In development since 2002, Pirates of the Burning Sea is a massively multiplayer online experience set on the backdrop of the Caribbean circa 1720. Thanks to a partnership between Telstra and Flying Labs Software, you can now download and play Pirates of the Burning Sea free of cost for one week. We did exactly that - and within a short time found ourselves hooked on this surprise new entrant in the ever-expanding MMO world.

After the 5.2 GB download, the game installed smoothly and required virtually no updating. The initial creation of your character really isn't anything unique, you first need to align yourself with either the French, English or Spanish, or you can simply elect to be a Pirate. The three countries generally appear to look after each other for the most part, and allow you to choose a profession such as naval officer, privateer and freetrader, whereas the Pirates are stuck with "Piracy" as an occupation. It's not all bad however, as Pirates have the unique ability to capture other ships.

There's a fairly wide range of customisation permitted with your character. Although you start in a fairly basic area, you still have your own ship, and the introductory training missions will provide you with a new class of ammunition for your cannons. You also get to practise some of the more difficult combat scenarios, such as grappling your ship to an enemy ship and boarding.

Unfortunately here is where things break down a little - the combat can hardly be described as remarkable. You will need to be disciplined to avoid button mashing, and the skills are quite varied so there is a lot to take in. For example, you can train in "dirty fighting", which allows you to use psychological warfare to break down your enemy before you even take a swing at them. Knowing exactly the best move at the best time is something that will take a very long time to master. Also, the character animation and general on-board graphics isn't up to the level generated in other parts of the game.

After spending a short while in town clicking on a number of NPC's just to get an understanding of the game dynamics, the temptation to take to the sea is just too much. After electing to leave port, you're presented with a huge expanse of open sea intermittently peppered with islands, most of which have settlements.

What is of more interest however, are the dozens of other craft sailing around - from French warships to Pirate hunters, they all seem to sail with purpose. Unfortunately, if you're a newbie and manage to pick on a pair of level 12 English warships, you'll get a short taste of the combat mode, followed by a trip back to the nearest island to retrieve another ship. The second time you decide to pick on another vessel, you will have learned to pick on one your own size (one being the operative word here) and this is where the game really excels.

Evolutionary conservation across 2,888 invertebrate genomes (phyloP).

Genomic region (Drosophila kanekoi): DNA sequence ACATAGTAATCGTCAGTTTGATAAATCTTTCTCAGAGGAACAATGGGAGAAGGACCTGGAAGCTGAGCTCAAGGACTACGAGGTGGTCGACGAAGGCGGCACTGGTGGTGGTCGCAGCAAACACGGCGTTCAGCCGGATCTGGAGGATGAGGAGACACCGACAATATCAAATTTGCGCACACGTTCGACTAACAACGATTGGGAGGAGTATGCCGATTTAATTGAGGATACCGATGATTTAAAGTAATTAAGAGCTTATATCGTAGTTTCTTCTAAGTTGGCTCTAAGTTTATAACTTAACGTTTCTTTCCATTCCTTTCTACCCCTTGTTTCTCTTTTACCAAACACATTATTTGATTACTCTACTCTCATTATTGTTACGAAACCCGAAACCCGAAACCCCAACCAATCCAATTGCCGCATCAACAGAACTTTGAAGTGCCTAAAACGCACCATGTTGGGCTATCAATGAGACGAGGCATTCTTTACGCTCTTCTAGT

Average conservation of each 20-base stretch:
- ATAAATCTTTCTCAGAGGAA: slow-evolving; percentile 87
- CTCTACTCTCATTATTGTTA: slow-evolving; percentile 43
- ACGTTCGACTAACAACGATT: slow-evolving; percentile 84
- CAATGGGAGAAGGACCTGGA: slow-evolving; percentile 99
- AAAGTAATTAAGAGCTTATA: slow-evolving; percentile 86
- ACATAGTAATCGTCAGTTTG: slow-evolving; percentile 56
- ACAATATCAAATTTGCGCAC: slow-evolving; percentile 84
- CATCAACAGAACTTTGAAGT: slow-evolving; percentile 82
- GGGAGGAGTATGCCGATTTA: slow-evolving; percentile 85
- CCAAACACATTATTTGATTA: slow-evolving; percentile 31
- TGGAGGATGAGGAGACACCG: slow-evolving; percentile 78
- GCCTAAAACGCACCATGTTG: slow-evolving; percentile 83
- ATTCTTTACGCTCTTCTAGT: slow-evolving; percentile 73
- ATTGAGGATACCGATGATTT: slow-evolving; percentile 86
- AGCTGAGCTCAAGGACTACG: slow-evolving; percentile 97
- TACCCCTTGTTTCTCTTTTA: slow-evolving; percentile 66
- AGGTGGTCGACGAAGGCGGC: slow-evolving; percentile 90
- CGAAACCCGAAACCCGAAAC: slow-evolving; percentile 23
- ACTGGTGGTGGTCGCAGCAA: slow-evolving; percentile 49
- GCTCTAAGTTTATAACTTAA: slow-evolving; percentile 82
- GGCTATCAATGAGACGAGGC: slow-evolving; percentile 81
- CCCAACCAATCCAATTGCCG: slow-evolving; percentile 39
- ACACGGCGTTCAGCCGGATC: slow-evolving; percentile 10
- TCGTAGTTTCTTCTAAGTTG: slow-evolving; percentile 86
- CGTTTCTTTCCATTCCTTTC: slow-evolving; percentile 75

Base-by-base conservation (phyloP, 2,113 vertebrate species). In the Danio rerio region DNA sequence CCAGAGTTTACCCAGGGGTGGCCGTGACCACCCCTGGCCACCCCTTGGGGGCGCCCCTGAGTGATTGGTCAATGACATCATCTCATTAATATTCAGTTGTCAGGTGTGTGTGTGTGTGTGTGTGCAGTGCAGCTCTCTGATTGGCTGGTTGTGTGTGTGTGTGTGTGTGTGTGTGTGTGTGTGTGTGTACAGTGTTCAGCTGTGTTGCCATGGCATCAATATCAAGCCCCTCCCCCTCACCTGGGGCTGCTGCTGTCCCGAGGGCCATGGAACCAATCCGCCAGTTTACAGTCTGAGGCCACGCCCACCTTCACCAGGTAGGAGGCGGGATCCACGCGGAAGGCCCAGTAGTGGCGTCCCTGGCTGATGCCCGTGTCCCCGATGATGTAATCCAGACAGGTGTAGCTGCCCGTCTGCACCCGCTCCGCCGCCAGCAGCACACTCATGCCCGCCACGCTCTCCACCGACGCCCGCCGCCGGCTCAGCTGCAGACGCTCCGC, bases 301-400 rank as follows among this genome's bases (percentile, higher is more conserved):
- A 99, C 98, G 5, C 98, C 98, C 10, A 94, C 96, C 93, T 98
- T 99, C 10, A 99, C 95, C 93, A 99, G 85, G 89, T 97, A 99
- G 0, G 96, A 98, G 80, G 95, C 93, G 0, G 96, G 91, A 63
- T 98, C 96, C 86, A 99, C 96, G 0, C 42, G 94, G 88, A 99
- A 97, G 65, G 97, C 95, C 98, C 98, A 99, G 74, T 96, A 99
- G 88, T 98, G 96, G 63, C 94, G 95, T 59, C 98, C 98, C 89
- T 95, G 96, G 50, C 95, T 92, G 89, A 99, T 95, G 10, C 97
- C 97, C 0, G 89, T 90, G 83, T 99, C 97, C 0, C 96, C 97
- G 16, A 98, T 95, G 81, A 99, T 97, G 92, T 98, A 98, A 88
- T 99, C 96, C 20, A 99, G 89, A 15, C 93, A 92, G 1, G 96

The battle scene is like an instance all of its own - there is a load screen before and after combat. When you arrive in the battle instance, you will see your own vessel, and that of the enemy lying a few miles away from you. At this point, it really becomes a bit like an America's Cup qualifier, in that both ships must manoeuvre for an advantage, taking into consideration the wind velocity and distance from each other.

Your cannons can only fire broadside, so a hit will require you to close the range, spin the ship on its heels and fire a volley towards your foe. You're given a running update on your potential accuracy before you fire, which appears to be largely based on the distance to your target.

You can also choose what sort of ammo you want, from large round shot to damage the armour of your enemy, to a type of box shot useful for shredding masts and taking out crew members, and some of your skills as a captain can dictate how quickly the cannons reload, and what sort of manoeuvrability your vessel has. It's a huge amount of fun, and you get a real sense of satisfaction when your final volley sinks the enemy, and you get to loot her for plunder.

Further down the track, the game is designed to showcase the impressive economy, and open up the world to a more dynamic player-vs-player (PvP) mode. Essentially, you can affect the status of a whole area by performing certain acts to destabilize the economy. You may choose to dump a huge amount of goods on the market for a low price, or just complete a number of quests in a certain area, either way you will be contributing to a scheme of unrest that will eventually create a PvP zone around a certain area.

At this point, players can elect to fight in huge battles - up to 48 ships - and try to turn the area back to their control, or leave it for the Pirates to plunder. Either way, control of an area is crucial to control the supply of various goods, so there's a real need to understand the economy if you want to progress to the level cap of 50.

When you've tired of pillaging and plundering, you can return to a dock and relax in a pub, or visit your factions trainer to spend the skill points you've acquired in your travels. The town environment is generally well done, with day/night effects (that strangely only appear to occur when you're docked) and intriguing NPC stories. The characters aren't voiced however, but the quality of writing makes up for it.

All in all, Pirates of the Burning Sea is a fantastic period MMO that will appeal to many different people, as long as you are prepared to put in the hours. It really doesn't appear to be overly newbie friendly at the early stages, but it is apparent that the rewards will be there if you put enough time aside. Hopefully it will continue to be updated with new content on a regular basis, because this is one MMO that shows some serious potential.

Give the free download a shot for a week here.